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Venezuela Extends Air and Maritime Trade Ban With Three Caribbean Islands … Including Aruba

Venezuela has extended its ban on air and maritime ties with three nearby Dutch Caribbean islands, citing out of control smuggling, officials said today.

Venezuela is pressing for high-level talks with leaders of Aruba, Curacao and Bonaire before trading can resume, officials said.

Vice President Tareck El Aissami said that leaders of the three islands must step up to control criminal groups that he says are smuggling Venezuelan goods, harming citizens of his country.

“We are not going to allow anymore aggression from these criminal organizations,” El Aissami said on Twitter, urging leaders of the islands to take action.

President Nicolas Maduro on Friday first ordered the 72-hour ban, accusing island leaders of being complicit in illegal trafficking. It follows threats he made in mid-December to close the routes.

Venezuelan authorities allege that the smuggling of products to neighboring countries is one of the causes of the severe shortage of food and other basic products that the South American country has been facing for several years.

The islands popular with tourists lie a short distance from Venezuela’s coast and host oil refineries run by Venezuela’s state oil giant and U.S. subsidiary Citgo.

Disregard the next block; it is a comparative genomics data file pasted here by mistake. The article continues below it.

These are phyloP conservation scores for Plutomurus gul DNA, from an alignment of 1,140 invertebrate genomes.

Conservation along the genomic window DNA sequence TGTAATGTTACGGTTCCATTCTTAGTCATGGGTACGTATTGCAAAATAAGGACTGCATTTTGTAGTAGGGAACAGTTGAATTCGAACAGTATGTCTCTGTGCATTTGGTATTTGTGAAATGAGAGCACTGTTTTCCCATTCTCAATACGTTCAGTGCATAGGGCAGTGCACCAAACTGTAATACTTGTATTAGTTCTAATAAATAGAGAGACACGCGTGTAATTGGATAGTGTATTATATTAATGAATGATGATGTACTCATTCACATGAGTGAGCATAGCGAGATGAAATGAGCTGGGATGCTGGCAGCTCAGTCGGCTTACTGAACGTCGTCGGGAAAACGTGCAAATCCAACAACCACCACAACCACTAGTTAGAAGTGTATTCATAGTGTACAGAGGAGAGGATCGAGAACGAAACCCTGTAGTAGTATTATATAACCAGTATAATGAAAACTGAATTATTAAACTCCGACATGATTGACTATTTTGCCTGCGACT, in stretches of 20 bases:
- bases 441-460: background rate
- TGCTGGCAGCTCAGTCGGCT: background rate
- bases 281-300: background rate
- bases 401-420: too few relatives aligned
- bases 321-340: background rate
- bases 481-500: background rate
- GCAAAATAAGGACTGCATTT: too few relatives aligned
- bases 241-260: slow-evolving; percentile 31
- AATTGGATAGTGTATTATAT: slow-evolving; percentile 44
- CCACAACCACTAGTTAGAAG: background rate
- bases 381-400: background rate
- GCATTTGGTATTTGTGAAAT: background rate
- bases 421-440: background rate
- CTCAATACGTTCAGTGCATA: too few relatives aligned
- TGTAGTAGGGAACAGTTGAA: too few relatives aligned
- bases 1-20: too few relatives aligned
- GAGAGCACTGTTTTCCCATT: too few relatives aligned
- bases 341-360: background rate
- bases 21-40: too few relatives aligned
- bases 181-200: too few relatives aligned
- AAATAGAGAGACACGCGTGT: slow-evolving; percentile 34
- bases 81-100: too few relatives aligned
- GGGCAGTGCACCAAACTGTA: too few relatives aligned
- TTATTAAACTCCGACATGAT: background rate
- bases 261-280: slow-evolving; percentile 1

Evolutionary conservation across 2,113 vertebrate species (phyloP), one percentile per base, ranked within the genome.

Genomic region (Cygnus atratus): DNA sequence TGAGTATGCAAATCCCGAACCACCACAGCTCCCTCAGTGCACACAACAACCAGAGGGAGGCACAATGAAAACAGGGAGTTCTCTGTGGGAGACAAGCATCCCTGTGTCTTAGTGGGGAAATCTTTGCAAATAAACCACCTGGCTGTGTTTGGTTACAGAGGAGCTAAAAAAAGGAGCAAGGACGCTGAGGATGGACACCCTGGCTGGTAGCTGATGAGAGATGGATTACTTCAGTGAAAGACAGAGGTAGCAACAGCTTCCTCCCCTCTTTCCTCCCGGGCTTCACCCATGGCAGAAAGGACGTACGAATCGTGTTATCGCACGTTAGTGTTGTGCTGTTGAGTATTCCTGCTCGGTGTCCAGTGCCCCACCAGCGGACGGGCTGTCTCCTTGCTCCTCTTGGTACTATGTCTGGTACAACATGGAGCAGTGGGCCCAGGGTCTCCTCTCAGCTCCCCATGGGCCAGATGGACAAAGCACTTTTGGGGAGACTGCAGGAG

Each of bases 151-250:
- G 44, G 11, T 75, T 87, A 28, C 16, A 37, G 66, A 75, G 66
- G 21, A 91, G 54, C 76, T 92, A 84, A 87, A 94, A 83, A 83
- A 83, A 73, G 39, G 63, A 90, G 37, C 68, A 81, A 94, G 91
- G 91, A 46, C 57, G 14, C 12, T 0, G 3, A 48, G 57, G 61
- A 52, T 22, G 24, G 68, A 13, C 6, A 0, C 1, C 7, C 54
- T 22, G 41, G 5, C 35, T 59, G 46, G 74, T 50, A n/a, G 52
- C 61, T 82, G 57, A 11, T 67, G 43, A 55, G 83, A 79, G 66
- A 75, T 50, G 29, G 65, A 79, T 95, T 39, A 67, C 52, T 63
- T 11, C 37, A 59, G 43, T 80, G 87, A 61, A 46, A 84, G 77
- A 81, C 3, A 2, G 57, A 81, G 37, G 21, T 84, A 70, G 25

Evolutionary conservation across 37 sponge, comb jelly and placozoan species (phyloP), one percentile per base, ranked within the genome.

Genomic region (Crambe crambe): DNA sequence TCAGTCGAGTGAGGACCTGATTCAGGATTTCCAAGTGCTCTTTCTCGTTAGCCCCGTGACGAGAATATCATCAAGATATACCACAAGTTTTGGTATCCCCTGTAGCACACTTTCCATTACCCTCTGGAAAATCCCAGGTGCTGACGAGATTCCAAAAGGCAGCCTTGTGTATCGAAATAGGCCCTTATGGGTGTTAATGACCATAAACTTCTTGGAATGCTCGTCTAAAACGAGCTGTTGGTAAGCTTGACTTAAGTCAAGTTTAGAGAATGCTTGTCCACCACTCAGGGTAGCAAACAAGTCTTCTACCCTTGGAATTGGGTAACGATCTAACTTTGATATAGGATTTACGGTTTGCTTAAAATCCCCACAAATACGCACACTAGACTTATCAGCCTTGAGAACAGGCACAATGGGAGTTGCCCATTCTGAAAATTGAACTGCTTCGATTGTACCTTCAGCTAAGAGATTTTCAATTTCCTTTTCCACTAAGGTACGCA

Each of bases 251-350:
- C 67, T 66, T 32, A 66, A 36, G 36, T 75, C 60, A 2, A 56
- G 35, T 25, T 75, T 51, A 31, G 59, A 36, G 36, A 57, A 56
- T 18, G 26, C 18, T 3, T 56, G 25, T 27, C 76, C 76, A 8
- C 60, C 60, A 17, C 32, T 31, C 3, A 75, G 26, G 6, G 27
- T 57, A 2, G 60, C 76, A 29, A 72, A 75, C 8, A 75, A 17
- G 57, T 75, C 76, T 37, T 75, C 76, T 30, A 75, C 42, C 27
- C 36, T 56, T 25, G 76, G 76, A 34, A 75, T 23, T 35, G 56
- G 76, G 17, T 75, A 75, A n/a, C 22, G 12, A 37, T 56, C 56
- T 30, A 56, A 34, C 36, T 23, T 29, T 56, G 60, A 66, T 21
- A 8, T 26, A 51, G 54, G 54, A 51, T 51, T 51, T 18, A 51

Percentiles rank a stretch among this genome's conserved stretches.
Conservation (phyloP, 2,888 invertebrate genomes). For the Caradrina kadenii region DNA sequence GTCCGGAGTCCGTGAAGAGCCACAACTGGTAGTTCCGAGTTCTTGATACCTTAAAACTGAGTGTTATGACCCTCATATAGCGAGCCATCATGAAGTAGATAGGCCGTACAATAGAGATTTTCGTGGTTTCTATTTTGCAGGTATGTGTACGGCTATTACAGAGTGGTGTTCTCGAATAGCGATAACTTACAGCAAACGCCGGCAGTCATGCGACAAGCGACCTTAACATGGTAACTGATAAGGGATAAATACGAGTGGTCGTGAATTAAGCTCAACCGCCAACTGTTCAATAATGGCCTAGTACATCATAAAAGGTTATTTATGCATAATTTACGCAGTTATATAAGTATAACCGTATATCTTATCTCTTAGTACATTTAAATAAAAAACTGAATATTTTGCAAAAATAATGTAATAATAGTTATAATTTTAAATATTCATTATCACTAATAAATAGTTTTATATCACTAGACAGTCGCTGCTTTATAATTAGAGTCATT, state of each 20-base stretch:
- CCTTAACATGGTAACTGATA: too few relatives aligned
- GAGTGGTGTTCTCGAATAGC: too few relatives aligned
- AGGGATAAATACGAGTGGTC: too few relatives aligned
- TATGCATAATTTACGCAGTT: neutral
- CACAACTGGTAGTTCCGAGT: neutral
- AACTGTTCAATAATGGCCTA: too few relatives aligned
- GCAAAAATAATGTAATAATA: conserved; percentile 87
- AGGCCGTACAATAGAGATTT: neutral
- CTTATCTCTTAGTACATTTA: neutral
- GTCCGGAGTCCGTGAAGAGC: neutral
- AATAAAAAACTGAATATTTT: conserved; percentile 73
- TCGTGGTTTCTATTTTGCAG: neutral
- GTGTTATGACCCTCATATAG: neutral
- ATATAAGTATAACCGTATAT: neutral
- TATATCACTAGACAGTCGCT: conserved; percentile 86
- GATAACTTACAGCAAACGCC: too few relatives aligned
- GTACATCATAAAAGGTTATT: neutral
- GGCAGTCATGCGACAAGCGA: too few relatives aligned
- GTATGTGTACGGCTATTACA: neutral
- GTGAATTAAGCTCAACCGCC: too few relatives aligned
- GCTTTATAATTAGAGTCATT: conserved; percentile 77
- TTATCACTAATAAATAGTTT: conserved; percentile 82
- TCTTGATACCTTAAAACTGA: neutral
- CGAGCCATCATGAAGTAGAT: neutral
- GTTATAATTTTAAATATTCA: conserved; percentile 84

In recent years, Venezuelans fleeing the nation’s economic collapse have sometimes fled to the islands by boat. In 2015 and 2016, Maduro took a similar measure to combat smuggling, temporarily closing the border crossings with Colombia.

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The Author

John McCarthy

John McCarthy

John McCarthy is primarily known for his investigative reporting on the U.S. Virgin Islands. A series of reports beginning in the 1990's revealed that there was everything from coliform bacteria to Cryptosporidium in locally-bottled St. Croix drinking water, according to a then-unpublished University of the Virgin Islands sampling. Another report, following Hurricane Hugo in 1989, cited a Federal Emergency Management Agency (FEMA) confidential overview that said that over 40 percent of the U.S. Virgin Islands public lives below the poverty line. The Virgin Islands Free Press is the only Caribbean news source to regularly incorporate the findings of U.S. Freedom of Information Act requests. John's articles have appeared in the BVI Beacon, St. Croix Avis, San Juan Star and Virgin Islands Daily News. He is the former news director of WSVI-TV Channel 8 on St. Croix.

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